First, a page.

Warm, mild autumn for Wairarapa

By don.farmer@age.co.nz -
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There is a 75 per cent chance temperatures in Gisborne, Hawke's Bay and Wairarapa will score above average beyond mid-winter, according to Niwa. PHOTO/FILE
There is a 75 per cent chance temperatures in Gisborne, Hawke's Bay and Wairarapa will score above average beyond mid-winter, according to Niwa. PHOTO/FILE

If you are enjoying a wonderfully warm Wairarapa autumn then prepare yourself for the good news - the mild weather looks set to continue right through to the end of July.

That is according to Niwa, which is picking there is a 75 per cent chance temperatures in Gisborne, Hawke's Bay and Wairarapa will score above average beyond mid-winter.

At the same time, rainfall totals are expected to be about normal for the time of year and soil moisture levels and river flows are likely to be below the normal range.

That friendly weather pattern - although farmers and wood merchants may not regard it as such - will not be unique to the lower North Island but is expected to persist in all regions, although in the far north of the North Island more rain than normal could fall.

The predictions come with a word of caution, though, with people reminded June and July are winter months "and frosts will occur from time to time in cooler locations".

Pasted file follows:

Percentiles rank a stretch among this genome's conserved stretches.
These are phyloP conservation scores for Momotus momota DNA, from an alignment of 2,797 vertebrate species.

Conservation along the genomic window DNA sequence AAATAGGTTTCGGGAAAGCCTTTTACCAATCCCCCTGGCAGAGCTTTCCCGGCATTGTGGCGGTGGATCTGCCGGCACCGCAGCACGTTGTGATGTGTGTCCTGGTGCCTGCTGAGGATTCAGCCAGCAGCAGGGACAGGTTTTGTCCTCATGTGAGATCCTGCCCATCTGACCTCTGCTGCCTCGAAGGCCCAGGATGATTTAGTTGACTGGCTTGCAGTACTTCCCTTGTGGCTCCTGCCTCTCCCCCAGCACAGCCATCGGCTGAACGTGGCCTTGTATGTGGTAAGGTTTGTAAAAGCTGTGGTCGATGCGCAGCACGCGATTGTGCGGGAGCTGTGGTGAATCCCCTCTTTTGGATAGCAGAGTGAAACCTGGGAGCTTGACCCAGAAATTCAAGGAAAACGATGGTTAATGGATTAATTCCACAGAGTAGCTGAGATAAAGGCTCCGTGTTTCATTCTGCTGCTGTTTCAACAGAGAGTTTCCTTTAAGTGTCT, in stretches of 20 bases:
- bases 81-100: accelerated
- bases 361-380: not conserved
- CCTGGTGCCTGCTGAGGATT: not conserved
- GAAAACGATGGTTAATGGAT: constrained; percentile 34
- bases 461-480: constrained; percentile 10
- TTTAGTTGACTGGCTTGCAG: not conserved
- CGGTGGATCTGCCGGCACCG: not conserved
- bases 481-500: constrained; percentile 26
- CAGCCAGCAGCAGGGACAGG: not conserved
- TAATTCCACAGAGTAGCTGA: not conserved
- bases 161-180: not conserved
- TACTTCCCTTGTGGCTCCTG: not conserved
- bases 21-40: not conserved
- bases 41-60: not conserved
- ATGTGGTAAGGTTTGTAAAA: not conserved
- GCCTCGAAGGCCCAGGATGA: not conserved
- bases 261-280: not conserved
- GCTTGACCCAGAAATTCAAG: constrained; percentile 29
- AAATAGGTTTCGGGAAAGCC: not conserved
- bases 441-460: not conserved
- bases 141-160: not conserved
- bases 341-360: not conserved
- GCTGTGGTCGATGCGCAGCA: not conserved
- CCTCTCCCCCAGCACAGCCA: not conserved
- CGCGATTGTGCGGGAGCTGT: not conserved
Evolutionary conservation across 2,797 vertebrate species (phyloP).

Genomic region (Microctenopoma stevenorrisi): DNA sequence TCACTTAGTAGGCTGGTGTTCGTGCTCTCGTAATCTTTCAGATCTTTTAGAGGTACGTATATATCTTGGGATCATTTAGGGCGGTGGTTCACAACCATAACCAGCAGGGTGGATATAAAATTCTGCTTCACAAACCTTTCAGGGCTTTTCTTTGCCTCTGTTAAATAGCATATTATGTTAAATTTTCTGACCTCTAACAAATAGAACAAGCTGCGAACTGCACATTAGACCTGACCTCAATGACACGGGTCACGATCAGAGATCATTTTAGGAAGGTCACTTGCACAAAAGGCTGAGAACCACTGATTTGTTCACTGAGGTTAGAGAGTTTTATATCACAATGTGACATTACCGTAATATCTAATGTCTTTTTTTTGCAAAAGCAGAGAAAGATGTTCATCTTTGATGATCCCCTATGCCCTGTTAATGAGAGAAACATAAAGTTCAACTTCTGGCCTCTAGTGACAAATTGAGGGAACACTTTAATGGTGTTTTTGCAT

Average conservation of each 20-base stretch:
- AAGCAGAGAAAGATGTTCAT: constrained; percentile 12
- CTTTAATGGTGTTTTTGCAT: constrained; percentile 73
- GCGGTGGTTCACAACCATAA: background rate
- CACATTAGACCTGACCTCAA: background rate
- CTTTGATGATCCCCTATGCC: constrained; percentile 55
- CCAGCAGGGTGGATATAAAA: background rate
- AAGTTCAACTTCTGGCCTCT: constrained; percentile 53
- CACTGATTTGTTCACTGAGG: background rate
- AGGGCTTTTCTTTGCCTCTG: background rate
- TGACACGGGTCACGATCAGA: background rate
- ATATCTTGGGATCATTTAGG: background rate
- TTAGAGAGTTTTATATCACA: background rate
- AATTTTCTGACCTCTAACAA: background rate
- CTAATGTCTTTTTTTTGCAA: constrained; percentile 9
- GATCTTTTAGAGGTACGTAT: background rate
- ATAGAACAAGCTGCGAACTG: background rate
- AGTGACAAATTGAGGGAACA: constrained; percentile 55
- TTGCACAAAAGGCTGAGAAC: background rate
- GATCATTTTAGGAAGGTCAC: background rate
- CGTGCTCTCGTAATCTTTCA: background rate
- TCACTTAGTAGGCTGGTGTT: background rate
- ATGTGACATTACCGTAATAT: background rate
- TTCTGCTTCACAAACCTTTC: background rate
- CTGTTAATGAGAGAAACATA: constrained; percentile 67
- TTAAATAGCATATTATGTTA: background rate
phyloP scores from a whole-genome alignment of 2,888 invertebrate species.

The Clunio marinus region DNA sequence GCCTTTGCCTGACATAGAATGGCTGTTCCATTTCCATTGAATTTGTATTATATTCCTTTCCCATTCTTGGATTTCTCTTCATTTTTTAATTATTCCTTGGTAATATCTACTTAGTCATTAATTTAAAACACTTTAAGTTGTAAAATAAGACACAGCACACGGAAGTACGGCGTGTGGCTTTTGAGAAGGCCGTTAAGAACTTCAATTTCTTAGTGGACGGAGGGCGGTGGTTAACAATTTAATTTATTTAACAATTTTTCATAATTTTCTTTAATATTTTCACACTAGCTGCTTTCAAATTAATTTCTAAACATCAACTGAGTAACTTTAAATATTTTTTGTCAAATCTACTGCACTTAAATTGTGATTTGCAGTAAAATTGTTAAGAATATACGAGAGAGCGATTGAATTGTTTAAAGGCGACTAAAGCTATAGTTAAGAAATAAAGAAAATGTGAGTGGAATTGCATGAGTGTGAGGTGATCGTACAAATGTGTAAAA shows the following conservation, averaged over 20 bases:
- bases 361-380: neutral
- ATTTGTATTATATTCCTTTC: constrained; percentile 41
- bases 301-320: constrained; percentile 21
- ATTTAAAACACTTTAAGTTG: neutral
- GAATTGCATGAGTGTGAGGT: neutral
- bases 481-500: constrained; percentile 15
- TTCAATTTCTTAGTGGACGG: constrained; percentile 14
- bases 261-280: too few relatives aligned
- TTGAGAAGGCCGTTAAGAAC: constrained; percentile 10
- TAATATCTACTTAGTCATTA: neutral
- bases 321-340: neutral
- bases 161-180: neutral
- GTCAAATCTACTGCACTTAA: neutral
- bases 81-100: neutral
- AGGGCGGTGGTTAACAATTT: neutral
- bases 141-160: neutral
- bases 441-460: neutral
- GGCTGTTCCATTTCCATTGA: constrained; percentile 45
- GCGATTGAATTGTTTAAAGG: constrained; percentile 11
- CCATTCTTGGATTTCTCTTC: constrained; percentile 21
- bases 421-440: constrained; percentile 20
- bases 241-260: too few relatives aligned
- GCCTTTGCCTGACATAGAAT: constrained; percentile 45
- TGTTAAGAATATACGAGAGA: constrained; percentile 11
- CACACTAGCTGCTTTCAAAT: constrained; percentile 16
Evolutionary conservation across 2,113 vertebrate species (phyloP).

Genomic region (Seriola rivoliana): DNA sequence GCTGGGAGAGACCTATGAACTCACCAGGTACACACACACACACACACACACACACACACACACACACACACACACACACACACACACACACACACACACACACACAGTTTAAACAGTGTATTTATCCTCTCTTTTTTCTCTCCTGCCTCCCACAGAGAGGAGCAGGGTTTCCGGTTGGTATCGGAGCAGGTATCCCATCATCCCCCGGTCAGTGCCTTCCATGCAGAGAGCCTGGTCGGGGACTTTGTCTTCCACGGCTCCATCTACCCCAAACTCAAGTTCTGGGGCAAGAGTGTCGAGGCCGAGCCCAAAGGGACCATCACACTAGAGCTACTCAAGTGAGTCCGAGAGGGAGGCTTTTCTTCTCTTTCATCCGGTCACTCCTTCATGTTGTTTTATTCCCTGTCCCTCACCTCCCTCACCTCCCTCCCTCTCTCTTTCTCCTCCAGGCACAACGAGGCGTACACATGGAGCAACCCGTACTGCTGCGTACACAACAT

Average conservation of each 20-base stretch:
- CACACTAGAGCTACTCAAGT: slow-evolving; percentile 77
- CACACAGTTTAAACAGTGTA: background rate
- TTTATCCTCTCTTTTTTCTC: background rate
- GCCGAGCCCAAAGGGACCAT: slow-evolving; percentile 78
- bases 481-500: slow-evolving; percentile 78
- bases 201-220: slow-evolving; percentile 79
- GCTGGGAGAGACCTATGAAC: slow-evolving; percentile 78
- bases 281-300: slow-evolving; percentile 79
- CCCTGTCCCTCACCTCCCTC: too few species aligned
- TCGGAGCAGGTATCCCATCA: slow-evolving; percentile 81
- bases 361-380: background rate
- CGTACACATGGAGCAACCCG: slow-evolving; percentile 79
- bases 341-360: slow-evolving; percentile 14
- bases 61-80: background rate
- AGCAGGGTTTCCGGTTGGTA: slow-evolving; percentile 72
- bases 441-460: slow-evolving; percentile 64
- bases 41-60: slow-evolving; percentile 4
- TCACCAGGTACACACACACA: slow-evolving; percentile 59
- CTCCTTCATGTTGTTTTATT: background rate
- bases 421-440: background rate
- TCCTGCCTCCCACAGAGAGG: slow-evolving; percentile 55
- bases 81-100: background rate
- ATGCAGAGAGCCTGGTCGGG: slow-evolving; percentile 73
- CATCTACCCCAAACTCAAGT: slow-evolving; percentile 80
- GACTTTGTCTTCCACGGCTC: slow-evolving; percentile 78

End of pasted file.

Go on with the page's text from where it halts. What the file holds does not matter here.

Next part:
Sea surface temperatures are forecast to be above normal over the entire three-month period, especially to the west of New Zealand.

In an overview of the weather situation, Niwa scientists revealed El Nino conditions in the tropical Pacific weakened further this month with sea surface temperatures now only about 1C warmer than usual.

Moreover, cooler than normal sub-surface waters have spread eastward from the western Pacific, and temperatures are more than 3C below normal between 50-100m depth east of 160 degrees west.

Scientists say these changes in sub-surface temperatures mean the tropical Pacific is poised to make a rapid transition into La Nina conditions.

The seas surrounding New Zealand are exceptionally warm for this time of year, and models suggest they will remain warmer than normal from May to July.

The Niwa scientists say given the higher moisture source from the warmer surface waters, together with more troughs and low-pressure systems that typically enter the Tasman Sea in the winter season, it is possible that New Zealand will experience more severe storms than usual this winter.

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